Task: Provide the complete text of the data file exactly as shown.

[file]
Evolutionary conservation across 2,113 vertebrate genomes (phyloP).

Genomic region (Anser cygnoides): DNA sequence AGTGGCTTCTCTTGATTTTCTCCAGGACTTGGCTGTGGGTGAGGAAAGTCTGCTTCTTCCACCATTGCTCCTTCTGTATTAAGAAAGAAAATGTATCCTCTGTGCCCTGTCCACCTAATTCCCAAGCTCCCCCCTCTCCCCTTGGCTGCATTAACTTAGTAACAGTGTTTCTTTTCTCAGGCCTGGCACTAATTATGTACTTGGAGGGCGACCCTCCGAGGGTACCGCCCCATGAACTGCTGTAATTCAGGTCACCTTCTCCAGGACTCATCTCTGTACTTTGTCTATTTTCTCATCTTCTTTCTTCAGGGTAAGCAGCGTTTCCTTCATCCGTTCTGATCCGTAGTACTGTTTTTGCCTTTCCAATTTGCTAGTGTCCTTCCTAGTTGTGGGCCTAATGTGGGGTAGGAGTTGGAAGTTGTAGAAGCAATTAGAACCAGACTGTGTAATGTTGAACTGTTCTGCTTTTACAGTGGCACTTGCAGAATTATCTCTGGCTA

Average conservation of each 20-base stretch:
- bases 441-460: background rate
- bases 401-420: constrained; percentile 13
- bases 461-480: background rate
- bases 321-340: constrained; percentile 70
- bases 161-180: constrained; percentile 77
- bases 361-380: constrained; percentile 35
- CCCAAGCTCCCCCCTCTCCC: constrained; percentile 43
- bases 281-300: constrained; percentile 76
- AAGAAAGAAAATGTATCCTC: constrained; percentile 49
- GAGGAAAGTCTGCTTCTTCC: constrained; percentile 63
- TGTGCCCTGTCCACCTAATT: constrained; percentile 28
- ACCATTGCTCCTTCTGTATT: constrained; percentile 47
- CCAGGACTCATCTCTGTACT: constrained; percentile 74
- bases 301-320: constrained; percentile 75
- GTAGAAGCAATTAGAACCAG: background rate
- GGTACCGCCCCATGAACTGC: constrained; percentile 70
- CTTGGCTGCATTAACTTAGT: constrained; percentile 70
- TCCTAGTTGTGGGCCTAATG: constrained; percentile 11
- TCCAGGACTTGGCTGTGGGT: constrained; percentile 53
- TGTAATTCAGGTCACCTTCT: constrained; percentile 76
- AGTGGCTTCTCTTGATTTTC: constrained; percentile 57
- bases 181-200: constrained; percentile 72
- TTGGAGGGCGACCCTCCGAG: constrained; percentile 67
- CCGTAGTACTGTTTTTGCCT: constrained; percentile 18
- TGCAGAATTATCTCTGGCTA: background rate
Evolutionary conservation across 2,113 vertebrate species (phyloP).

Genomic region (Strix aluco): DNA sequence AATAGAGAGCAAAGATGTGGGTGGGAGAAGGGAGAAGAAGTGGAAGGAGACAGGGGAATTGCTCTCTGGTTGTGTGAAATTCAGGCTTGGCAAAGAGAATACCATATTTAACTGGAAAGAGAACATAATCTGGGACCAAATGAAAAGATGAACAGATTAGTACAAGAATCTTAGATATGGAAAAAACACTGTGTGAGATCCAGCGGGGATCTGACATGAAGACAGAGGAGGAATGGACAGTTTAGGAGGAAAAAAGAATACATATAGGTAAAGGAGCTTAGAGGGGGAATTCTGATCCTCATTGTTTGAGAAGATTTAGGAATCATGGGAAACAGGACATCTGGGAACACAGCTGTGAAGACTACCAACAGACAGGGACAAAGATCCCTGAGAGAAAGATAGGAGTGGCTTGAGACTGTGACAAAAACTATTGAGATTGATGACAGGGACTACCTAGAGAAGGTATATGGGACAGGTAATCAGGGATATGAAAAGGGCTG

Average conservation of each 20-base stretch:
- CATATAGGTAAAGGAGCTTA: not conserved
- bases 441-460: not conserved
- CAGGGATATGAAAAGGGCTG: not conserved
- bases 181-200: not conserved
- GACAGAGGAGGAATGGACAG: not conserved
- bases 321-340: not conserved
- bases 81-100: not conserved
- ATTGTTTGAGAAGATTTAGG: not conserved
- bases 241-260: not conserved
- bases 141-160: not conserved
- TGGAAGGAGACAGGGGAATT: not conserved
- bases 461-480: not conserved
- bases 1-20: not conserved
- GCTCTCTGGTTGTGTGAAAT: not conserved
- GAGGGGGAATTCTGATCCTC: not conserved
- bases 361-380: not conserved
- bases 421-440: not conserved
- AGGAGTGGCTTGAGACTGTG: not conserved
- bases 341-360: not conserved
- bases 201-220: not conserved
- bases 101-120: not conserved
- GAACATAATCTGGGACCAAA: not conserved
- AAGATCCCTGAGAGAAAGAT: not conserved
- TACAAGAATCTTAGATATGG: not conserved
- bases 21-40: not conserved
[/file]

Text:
Evolutionary conservation across 2,113 vertebrate genomes (phyloP).

Genomic region (Anser cygnoides): DNA sequence AGTGGCTTCTCTTGATTTTCTCCAGGACTTGGCTGTGGGTGAGGAAAGTCTGCTTCTTCCACCATTGCTCCTTCTGTATTAAGAAAGAAAATGTATCCTCTGTGCCCTGTCCACCTAATTCCCAAGCTCCCCCCTCTCCCCTTGGCTGCATTAACTTAGTAACAGTGTTTCTTTTCTCAGGCCTGGCACTAATTATGTACTTGGAGGGCGACCCTCCGAGGGTACCGCCCCATGAACTGCTGTAATTCAGGTCACCTTCTCCAGGACTCATCTCTGTACTTTGTCTATTTTCTCATCTTCTTTCTTCAGGGTAAGCAGCGTTTCCTTCATCCGTTCTGATCCGTAGTACTGTTTTTGCCTTTCCAATTTGCTAGTGTCCTTCCTAGTTGTGGGCCTAATGTGGGGTAGGAGTTGGAAGTTGTAGAAGCAATTAGAACCAGACTGTGTAATGTTGAACTGTTCTGCTTTTACAGTGGCACTTGCAGAATTATCTCTGGCTA

Average conservation of each 20-base stretch:
- bases 441-460: background rate
- bases 401-420: constrained; percentile 13
- bases 461-480: background rate
- bases 321-340: constrained; percentile 70
- bases 161-180: constrained; percentile 77
- bases 361-380: constrained; percentile 35
- CCCAAGCTCCCCCCTCTCCC: constrained; percentile 43
- bases 281-300: constrained; percentile 76
- AAGAAAGAAAATGTATCCTC: constrained; percentile 49
- GAGGAAAGTCTGCTTCTTCC: constrained; percentile 63
- TGTGCCCTGTCCACCTAATT: constrained; percentile 28
- ACCATTGCTCCTTCTGTATT: constrained; percentile 47
- CCAGGACTCATCTCTGTACT: constrained; percentile 74
- bases 301-320: constrained; percentile 75
- GTAGAAGCAATTAGAACCAG: background rate
- GGTACCGCCCCATGAACTGC: constrained; percentile 70
- CTTGGCTGCATTAACTTAGT: constrained; percentile 70
- TCCTAGTTGTGGGCCTAATG: constrained; percentile 11
- TCCAGGACTTGGCTGTGGGT: constrained; percentile 53
- TGTAATTCAGGTCACCTTCT: constrained; percentile 76
- AGTGGCTTCTCTTGATTTTC: constrained; percentile 57
- bases 181-200: constrained; percentile 72
- TTGGAGGGCGACCCTCCGAG: constrained; percentile 67
- CCGTAGTACTGTTTTTGCCT: constrained; percentile 18
- TGCAGAATTATCTCTGGCTA: background rate
Evolutionary conservation across 2,113 vertebrate species (phyloP).

Genomic region (Strix aluco): DNA sequence AATAGAGAGCAAAGATGTGGGTGGGAGAAGGGAGAAGAAGTGGAAGGAGACAGGGGAATTGCTCTCTGGTTGTGTGAAATTCAGGCTTGGCAAAGAGAATACCATATTTAACTGGAAAGAGAACATAATCTGGGACCAAATGAAAAGATGAACAGATTAGTACAAGAATCTTAGATATGGAAAAAACACTGTGTGAGATCCAGCGGGGATCTGACATGAAGACAGAGGAGGAATGGACAGTTTAGGAGGAAAAAAGAATACATATAGGTAAAGGAGCTTAGAGGGGGAATTCTGATCCTCATTGTTTGAGAAGATTTAGGAATCATGGGAAACAGGACATCTGGGAACACAGCTGTGAAGACTACCAACAGACAGGGACAAAGATCCCTGAGAGAAAGATAGGAGTGGCTTGAGACTGTGACAAAAACTATTGAGATTGATGACAGGGACTACCTAGAGAAGGTATATGGGACAGGTAATCAGGGATATGAAAAGGGCTG

Average conservation of each 20-base stretch:
- CATATAGGTAAAGGAGCTTA: not conserved
- bases 441-460: not conserved
- CAGGGATATGAAAAGGGCTG: not conserved
- bases 181-200: not conserved
- GACAGAGGAGGAATGGACAG: not conserved
- bases 321-340: not conserved
- bases 81-100: not conserved
- ATTGTTTGAGAAGATTTAGG: not conserved
- bases 241-260: not conserved
- bases 141-160: not conserved
- TGGAAGGAGACAGGGGAATT: not conserved
- bases 461-480: not conserved
- bases 1-20: not conserved
- GCTCTCTGGTTGTGTGAAAT: not conserved
- GAGGGGGAATTCTGATCCTC: not conserved
- bases 361-380: not conserved
- bases 421-440: not conserved
- AGGAGTGGCTTGAGACTGTG: not conserved
- bases 341-360: not conserved
- bases 201-220: not conserved
- bases 101-120: not conserved
- GAACATAATCTGGGACCAAA: not conserved
- AAGATCCCTGAGAGAAAGAT: not conserved
- TACAAGAATCTTAGATATGG: not conserved
- bases 21-40: not conserved